So when I see all these statuses about getting healthy, it irritates me because then I think that maybe I should get healthy too. Not by going on a diet, because that stuff is just soooooo early 2000’s. But through the new craze of becoming a gym buddy. The gym is the new church, where you can worship your own body as if every time you looked in a mirror you magically turned into David Bowie. Only gyms cost money, like, monthly money. And when you get in them, you feel a bit like you’re a spectacle, like you’re trying to lose weight and get fit. Looking as if you’re trying, as the apathetic hipster culture will tell you, is never a good thing. Because when you fail, people know you’ve failed. If you just go through life looking like you’re just trying things out with a casual indifferent curiosity, you’re then able after three months, when you’ve still got your spare tire, to laugh it off with a well I haven’t really tried to lose it. The connotations of this being that if you were to try, then you would look like Kate Upton in two weeks flat.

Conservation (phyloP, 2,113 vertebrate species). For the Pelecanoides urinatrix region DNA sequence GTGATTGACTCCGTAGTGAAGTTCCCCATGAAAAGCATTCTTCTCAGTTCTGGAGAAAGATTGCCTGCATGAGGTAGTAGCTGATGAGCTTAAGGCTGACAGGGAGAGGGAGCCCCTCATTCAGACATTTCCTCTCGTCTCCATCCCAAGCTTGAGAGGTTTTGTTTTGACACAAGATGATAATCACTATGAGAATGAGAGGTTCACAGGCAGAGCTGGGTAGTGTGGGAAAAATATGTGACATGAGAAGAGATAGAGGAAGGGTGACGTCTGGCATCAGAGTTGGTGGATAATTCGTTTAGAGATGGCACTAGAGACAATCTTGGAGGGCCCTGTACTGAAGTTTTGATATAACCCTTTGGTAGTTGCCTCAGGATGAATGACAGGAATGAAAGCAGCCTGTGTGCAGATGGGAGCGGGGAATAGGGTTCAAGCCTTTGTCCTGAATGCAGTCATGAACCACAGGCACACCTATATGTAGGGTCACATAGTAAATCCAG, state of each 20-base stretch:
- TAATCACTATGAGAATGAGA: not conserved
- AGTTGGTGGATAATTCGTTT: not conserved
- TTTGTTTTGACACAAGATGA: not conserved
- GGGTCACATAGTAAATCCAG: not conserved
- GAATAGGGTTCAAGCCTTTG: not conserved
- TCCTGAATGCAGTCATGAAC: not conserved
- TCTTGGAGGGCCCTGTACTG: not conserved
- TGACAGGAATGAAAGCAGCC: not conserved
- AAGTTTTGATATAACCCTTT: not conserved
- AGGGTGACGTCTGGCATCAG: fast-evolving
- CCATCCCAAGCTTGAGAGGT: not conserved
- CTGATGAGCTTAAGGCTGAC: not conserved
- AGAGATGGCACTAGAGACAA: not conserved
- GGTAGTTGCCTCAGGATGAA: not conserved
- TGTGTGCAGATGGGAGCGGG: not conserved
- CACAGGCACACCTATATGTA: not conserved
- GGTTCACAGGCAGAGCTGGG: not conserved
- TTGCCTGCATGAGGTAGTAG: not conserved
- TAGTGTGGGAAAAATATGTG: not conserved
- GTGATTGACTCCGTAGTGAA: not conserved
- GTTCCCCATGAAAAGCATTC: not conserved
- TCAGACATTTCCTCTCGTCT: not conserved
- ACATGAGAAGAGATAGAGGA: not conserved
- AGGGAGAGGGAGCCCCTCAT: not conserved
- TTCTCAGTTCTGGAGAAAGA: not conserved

So in an effort to be aloof and casual with my unwilling mission of getting in shape, I decided to try out climbing. The old boyfriend is already into climbing, and unfortunately for me, lives in one of those houses were everyone likes to bond over physical extrusion. I just happened to be hanging out at his when his house mates suggested a quick trip to the climbing walls of Leeds’ Climbing Depot.
“Um… sounds fun?” I said before putting my feet into some damp climbing shoes.
Climbing is a bizarre sport. When you get into the Climbing Depot you instantly feel that you’re in some kind of adult play pen, with its colourful grips on the walls and its springy floor. Yet while as a child, a play pen required no more physical strength than being able to propel yourself on the swing set, this new playing apparatus requires, like, actual strength. People dangled of the walls as if they were the by product of an unfortunate drunken night with a Gorilla. There were people who could support their entire body weight through their fingers – I didn’t even know people had finger muscles.